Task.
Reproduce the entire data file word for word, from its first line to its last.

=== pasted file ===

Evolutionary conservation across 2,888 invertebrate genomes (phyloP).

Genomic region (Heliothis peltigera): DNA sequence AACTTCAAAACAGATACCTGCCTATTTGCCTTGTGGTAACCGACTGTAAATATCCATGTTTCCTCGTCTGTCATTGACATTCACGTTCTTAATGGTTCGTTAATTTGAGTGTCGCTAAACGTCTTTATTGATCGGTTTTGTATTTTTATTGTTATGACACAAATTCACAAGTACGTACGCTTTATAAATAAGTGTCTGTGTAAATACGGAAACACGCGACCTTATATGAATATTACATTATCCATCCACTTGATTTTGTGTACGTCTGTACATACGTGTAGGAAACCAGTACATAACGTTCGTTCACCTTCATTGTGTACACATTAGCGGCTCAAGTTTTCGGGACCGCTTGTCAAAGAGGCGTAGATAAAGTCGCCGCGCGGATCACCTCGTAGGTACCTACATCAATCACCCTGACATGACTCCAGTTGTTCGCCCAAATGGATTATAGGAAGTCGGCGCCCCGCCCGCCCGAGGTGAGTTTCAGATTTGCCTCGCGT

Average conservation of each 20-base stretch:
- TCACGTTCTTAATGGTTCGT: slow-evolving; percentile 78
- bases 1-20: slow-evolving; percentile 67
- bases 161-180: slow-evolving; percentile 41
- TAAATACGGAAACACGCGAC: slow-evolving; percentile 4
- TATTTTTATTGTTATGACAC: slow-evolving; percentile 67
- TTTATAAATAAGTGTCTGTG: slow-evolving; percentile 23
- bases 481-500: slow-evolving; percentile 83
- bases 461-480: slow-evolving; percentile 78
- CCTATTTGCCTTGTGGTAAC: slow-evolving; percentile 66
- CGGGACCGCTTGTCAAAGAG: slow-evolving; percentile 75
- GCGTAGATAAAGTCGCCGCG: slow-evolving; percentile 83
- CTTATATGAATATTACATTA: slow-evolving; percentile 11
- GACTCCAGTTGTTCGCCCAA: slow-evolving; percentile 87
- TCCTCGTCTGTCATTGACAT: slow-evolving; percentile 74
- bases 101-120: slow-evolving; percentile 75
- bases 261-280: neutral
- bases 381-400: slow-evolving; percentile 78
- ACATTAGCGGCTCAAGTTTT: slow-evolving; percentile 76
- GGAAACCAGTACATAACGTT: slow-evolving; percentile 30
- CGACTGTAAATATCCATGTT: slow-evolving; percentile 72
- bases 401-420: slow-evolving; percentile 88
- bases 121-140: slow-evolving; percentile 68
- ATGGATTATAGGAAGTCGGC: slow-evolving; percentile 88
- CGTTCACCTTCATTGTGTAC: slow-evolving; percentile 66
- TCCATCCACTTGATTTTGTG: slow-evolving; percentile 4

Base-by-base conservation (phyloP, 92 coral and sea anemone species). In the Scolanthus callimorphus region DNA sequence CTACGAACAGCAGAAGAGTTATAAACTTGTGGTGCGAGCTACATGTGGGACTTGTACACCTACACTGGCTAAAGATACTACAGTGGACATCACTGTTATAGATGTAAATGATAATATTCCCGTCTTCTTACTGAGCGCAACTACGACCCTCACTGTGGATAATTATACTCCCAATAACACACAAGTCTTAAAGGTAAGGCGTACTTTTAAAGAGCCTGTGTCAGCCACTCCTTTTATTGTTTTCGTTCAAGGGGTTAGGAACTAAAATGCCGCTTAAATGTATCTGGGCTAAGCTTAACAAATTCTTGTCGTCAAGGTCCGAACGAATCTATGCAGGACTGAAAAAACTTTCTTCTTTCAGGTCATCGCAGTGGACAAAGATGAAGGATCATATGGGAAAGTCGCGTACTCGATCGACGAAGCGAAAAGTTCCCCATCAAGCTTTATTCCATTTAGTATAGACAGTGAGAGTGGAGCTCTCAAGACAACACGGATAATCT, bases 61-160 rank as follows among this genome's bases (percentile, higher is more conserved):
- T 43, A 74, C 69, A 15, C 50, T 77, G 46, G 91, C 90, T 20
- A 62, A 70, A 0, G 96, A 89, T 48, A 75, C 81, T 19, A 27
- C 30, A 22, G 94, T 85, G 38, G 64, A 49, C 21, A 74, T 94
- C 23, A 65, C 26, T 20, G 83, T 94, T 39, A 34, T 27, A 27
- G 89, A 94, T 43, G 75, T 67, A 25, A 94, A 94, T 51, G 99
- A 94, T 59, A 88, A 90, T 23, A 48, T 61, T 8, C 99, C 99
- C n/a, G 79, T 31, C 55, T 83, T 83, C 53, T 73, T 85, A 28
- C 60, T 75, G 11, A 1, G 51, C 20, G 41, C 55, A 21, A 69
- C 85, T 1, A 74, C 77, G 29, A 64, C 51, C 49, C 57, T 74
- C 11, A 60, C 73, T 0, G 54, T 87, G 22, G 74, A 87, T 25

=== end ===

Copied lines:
Evolutionary conservation across 2,888 invertebrate genomes (phyloP).

Genomic region (Heliothis peltigera): DNA sequence AACTTCAAAACAGATACCTGCCTATTTGCCTTGTGGTAACCGACTGTAAATATCCATGTTTCCTCGTCTGTCATTGACATTCACGTTCTTAATGGTTCGTTAATTTGAGTGTCGCTAAACGTCTTTATTGATCGGTTTTGTATTTTTATTGTTATGACACAAATTCACAAGTACGTACGCTTTATAAATAAGTGTCTGTGTAAATACGGAAACACGCGACCTTATATGAATATTACATTATCCATCCACTTGATTTTGTGTACGTCTGTACATACGTGTAGGAAACCAGTACATAACGTTCGTTCACCTTCATTGTGTACACATTAGCGGCTCAAGTTTTCGGGACCGCTTGTCAAAGAGGCGTAGATAAAGTCGCCGCGCGGATCACCTCGTAGGTACCTACATCAATCACCCTGACATGACTCCAGTTGTTCGCCCAAATGGATTATAGGAAGTCGGCGCCCCGCCCGCCCGAGGTGAGTTTCAGATTTGCCTCGCGT

Average conservation of each 20-base stretch:
- TCACGTTCTTAATGGTTCGT: slow-evolving; percentile 78
- bases 1-20: slow-evolving; percentile 67
- bases 161-180: slow-evolving; percentile 41
- TAAATACGGAAACACGCGAC: slow-evolving; percentile 4
- TATTTTTATTGTTATGACAC: slow-evolving; percentile 67
- TTTATAAATAAGTGTCTGTG: slow-evolving; percentile 23
- bases 481-500: slow-evolving; percentile 83
- bases 461-480: slow-evolving; percentile 78
- CCTATTTGCCTTGTGGTAAC: slow-evolving; percentile 66
- CGGGACCGCTTGTCAAAGAG: slow-evolving; percentile 75
- GCGTAGATAAAGTCGCCGCG: slow-evolving; percentile 83
- CTTATATGAATATTACATTA: slow-evolving; percentile 11
- GACTCCAGTTGTTCGCCCAA: slow-evolving; percentile 87
- TCCTCGTCTGTCATTGACAT: slow-evolving; percentile 74
- bases 101-120: slow-evolving; percentile 75
- bases 261-280: neutral
- bases 381-400: slow-evolving; percentile 78
- ACATTAGCGGCTCAAGTTTT: slow-evolving; percentile 76
- GGAAACCAGTACATAACGTT: slow-evolving; percentile 30
- CGACTGTAAATATCCATGTT: slow-evolving; percentile 72
- bases 401-420: slow-evolving; percentile 88
- bases 121-140: slow-evolving; percentile 68
- ATGGATTATAGGAAGTCGGC: slow-evolving; percentile 88
- CGTTCACCTTCATTGTGTAC: slow-evolving; percentile 66
- TCCATCCACTTGATTTTGTG: slow-evolving; percentile 4

Base-by-base conservation (phyloP, 92 coral and sea anemone species). In the Scolanthus callimorphus region DNA sequence CTACGAACAGCAGAAGAGTTATAAACTTGTGGTGCGAGCTACATGTGGGACTTGTACACCTACACTGGCTAAAGATACTACAGTGGACATCACTGTTATAGATGTAAATGATAATATTCCCGTCTTCTTACTGAGCGCAACTACGACCCTCACTGTGGATAATTATACTCCCAATAACACACAAGTCTTAAAGGTAAGGCGTACTTTTAAAGAGCCTGTGTCAGCCACTCCTTTTATTGTTTTCGTTCAAGGGGTTAGGAACTAAAATGCCGCTTAAATGTATCTGGGCTAAGCTTAACAAATTCTTGTCGTCAAGGTCCGAACGAATCTATGCAGGACTGAAAAAACTTTCTTCTTTCAGGTCATCGCAGTGGACAAAGATGAAGGATCATATGGGAAAGTCGCGTACTCGATCGACGAAGCGAAAAGTTCCCCATCAAGCTTTATTCCATTTAGTATAGACAGTGAGAGTGGAGCTCTCAAGACAACACGGATAATCT, bases 61-160 rank as follows among this genome's bases (percentile, higher is more conserved):
- T 43, A 74, C 69, A 15, C 50, T 77, G 46, G 91, C 90, T 20
- A 62, A 70, A 0, G 96, A 89, T 48, A 75, C 81, T 19, A 27
- C 30, A 22, G 94, T 85, G 38, G 64, A 49, C 21, A 74, T 94
- C 23, A 65, C 26, T 20, G 83, T 94, T 39, A 34, T 27, A 27
- G 89, A 94, T 43, G 75, T 67, A 25, A 94, A 94, T 51, G 99
- A 94, T 59, A 88, A 90, T 23, A 48, T 61, T 8, C 99, C 99
- C n/a, G 79, T 31, C 55, T 83, T 83, C 53, T 73, T 85, A 28
- C 60, T 75, G 11, A 1, G 51, C 20, G 41, C 55, A 21, A 69
- C 85, T 1, A 74, C 77, G 29, A 64, C 51, C 49, C 57, T 74
- C 11, A 60, C 73, T 0, G 54, T 87, G 22, G 74, A 87, T 25